So that's the first part of my description. Migraines interrupt my synapses and make it much more difficult to have complete thoughts. Make it more difficult to hold multiple thoughts in my head long enough to translate them from my brain and into action, or speech, or writing. That's the first part of what it's like to have a migraine.

As a point of interest, I know how to type while not looking at the keys or screen. I mention this because a few minutes ago when I put my head down to think of a second sentence for this post, it occurred to me that I don't necessarily have to stop doing that in order to write this post. Pieces of this post will be written while my forehead is resting on my desk, such as this current sentence.

Migraines suck, obviously. They hurt a lot, and for me, I get all the other sensoral wonkiness. I see lightning. And aura. Everything is too bright and too loud and smells and tastes more. And feels more. All of my senses are sharp like needles and bright like camera flashes at night. I feel hungry but I don't want to eat, or I want to eat but I don't feel hungry. Parts of it are like having a hangover. I crave salty fried things and cake. But I also don't want them because the idea of anything turns my stomach. And I want beer because it numbs my brain, but I also don't want it because I already feel so weird, and tipsy is just more weird to add to this physical stupid soup of integrated mushy synesthesia tangled lightning feelings.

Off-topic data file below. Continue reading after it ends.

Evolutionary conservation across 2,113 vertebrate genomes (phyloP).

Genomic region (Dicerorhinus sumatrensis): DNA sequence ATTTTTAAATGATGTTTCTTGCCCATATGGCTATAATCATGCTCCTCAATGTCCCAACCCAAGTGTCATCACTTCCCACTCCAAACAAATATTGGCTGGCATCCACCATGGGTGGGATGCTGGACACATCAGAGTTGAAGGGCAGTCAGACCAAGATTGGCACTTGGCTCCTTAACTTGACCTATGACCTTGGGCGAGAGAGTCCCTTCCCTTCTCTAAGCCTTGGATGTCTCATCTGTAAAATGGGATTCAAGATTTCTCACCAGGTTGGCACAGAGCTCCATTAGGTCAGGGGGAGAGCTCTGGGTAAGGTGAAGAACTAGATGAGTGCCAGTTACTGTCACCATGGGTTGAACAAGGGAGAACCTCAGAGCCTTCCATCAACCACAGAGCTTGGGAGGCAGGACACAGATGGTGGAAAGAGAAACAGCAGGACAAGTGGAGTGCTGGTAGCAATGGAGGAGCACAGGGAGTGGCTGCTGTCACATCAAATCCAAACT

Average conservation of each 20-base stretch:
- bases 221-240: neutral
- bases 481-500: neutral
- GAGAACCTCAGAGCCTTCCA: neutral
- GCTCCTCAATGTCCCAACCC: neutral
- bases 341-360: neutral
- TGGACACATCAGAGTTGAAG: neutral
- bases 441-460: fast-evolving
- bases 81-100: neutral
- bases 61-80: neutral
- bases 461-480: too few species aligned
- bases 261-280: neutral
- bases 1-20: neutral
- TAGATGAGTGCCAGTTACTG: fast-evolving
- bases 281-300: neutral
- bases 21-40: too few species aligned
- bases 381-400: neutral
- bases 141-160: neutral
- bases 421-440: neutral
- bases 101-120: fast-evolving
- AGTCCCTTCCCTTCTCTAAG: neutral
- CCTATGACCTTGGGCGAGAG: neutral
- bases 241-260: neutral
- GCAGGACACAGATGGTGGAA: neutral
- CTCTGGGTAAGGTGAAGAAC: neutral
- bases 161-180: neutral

Earlier I had this brilliant idea of describing migraines while I have one, because it occurred to me that everyone knows they suck and they hurt and sometimes you see lightning or aura, and all those other physical things. But my brain actually works differently while I have one. My thoughts don't work right. They don't carry through to their logical conclusion. It's connected, it has to be connected, to the fact that my senses are all crossed and that all of my nerve input is being interpreted wrong. My body feels weird because my brain isn't working right. But my thoughts are also wrong because my brain isn't working right. Logic gets derailed. Thoughts come out strange. Random ideas get connected to each other, and connected ideas become random. Also, a lot of times, my thoughts don't come out whole. Parts of my thoughts revert to this base, simplistic understanding of concept.

I look out my window at the clouds. They are pretty. In my normal real life, I might think "that is pretty" or I might imagine stories I've read or written with angelic beings in the clouds or I might gauge whether I think it's going to rain and I need an umbrella. Whole, complete thoughts, whatever they might be, they happen. Fully. Now I look out of the window and I see the clouds. They are pretty. But I don't think that until I'm trying to figure out how to describe what actually happens. There is stillness in my mind while I experience enjoyment of their beauty. The thought 'this is pretty' is truncated and never comes to fruition. I experience it. It is. It takes effort to make it more than that. I have to work to put this experience into words. I have to try in order to think wholly "this is pretty."